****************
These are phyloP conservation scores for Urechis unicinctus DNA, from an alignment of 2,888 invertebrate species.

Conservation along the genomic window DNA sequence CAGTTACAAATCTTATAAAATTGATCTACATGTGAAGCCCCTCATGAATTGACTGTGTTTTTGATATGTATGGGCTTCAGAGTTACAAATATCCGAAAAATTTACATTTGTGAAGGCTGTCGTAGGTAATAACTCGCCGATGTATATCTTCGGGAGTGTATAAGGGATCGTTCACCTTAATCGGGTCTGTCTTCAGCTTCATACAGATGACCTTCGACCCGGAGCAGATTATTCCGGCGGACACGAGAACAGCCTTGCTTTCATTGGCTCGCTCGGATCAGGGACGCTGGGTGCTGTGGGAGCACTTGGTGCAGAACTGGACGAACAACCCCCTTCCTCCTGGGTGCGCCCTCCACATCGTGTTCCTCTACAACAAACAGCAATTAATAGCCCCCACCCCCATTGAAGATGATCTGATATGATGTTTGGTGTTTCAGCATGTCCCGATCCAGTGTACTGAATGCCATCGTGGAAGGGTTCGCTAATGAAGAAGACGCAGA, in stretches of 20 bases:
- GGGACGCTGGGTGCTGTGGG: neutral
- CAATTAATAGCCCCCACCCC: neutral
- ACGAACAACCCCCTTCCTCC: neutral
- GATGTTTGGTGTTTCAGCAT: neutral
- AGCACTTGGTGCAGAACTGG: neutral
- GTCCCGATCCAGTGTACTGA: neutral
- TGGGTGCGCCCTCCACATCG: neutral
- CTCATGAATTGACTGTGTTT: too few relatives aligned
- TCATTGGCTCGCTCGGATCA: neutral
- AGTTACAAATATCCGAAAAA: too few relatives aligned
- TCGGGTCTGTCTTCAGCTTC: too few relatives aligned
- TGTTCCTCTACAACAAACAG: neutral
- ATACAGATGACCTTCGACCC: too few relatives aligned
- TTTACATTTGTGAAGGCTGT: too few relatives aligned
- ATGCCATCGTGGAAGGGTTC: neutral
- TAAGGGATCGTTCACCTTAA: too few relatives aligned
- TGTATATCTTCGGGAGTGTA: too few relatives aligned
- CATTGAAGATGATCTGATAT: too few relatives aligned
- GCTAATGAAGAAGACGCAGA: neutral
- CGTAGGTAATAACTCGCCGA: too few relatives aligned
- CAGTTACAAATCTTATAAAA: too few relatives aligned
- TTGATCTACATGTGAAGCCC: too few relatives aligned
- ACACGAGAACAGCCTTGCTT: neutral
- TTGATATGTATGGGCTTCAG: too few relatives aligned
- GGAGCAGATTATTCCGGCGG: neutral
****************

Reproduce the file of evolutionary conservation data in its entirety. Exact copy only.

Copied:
These are phyloP conservation scores for Urechis unicinctus DNA, from an alignment of 2,888 invertebrate species.

Conservation along the genomic window DNA sequence CAGTTACAAATCTTATAAAATTGATCTACATGTGAAGCCCCTCATGAATTGACTGTGTTTTTGATATGTATGGGCTTCAGAGTTACAAATATCCGAAAAATTTACATTTGTGAAGGCTGTCGTAGGTAATAACTCGCCGATGTATATCTTCGGGAGTGTATAAGGGATCGTTCACCTTAATCGGGTCTGTCTTCAGCTTCATACAGATGACCTTCGACCCGGAGCAGATTATTCCGGCGGACACGAGAACAGCCTTGCTTTCATTGGCTCGCTCGGATCAGGGACGCTGGGTGCTGTGGGAGCACTTGGTGCAGAACTGGACGAACAACCCCCTTCCTCCTGGGTGCGCCCTCCACATCGTGTTCCTCTACAACAAACAGCAATTAATAGCCCCCACCCCCATTGAAGATGATCTGATATGATGTTTGGTGTTTCAGCATGTCCCGATCCAGTGTACTGAATGCCATCGTGGAAGGGTTCGCTAATGAAGAAGACGCAGA, in stretches of 20 bases:
- GGGACGCTGGGTGCTGTGGG: neutral
- CAATTAATAGCCCCCACCCC: neutral
- ACGAACAACCCCCTTCCTCC: neutral
- GATGTTTGGTGTTTCAGCAT: neutral
- AGCACTTGGTGCAGAACTGG: neutral
- GTCCCGATCCAGTGTACTGA: neutral
- TGGGTGCGCCCTCCACATCG: neutral
- CTCATGAATTGACTGTGTTT: too few relatives aligned
- TCATTGGCTCGCTCGGATCA: neutral
- AGTTACAAATATCCGAAAAA: too few relatives aligned
- TCGGGTCTGTCTTCAGCTTC: too few relatives aligned
- TGTTCCTCTACAACAAACAG: neutral
- ATACAGATGACCTTCGACCC: too few relatives aligned
- TTTACATTTGTGAAGGCTGT: too few relatives aligned
- ATGCCATCGTGGAAGGGTTC: neutral
- TAAGGGATCGTTCACCTTAA: too few relatives aligned
- TGTATATCTTCGGGAGTGTA: too few relatives aligned
- CATTGAAGATGATCTGATAT: too few relatives aligned
- GCTAATGAAGAAGACGCAGA: neutral
- CGTAGGTAATAACTCGCCGA: too few relatives aligned
- CAGTTACAAATCTTATAAAA: too few relatives aligned
- TTGATCTACATGTGAAGCCC: too few relatives aligned
- ACACGAGAACAGCCTTGCTT: neutral
- TTGATATGTATGGGCTTCAG: too few relatives aligned
- GGAGCAGATTATTCCGGCGG: neutral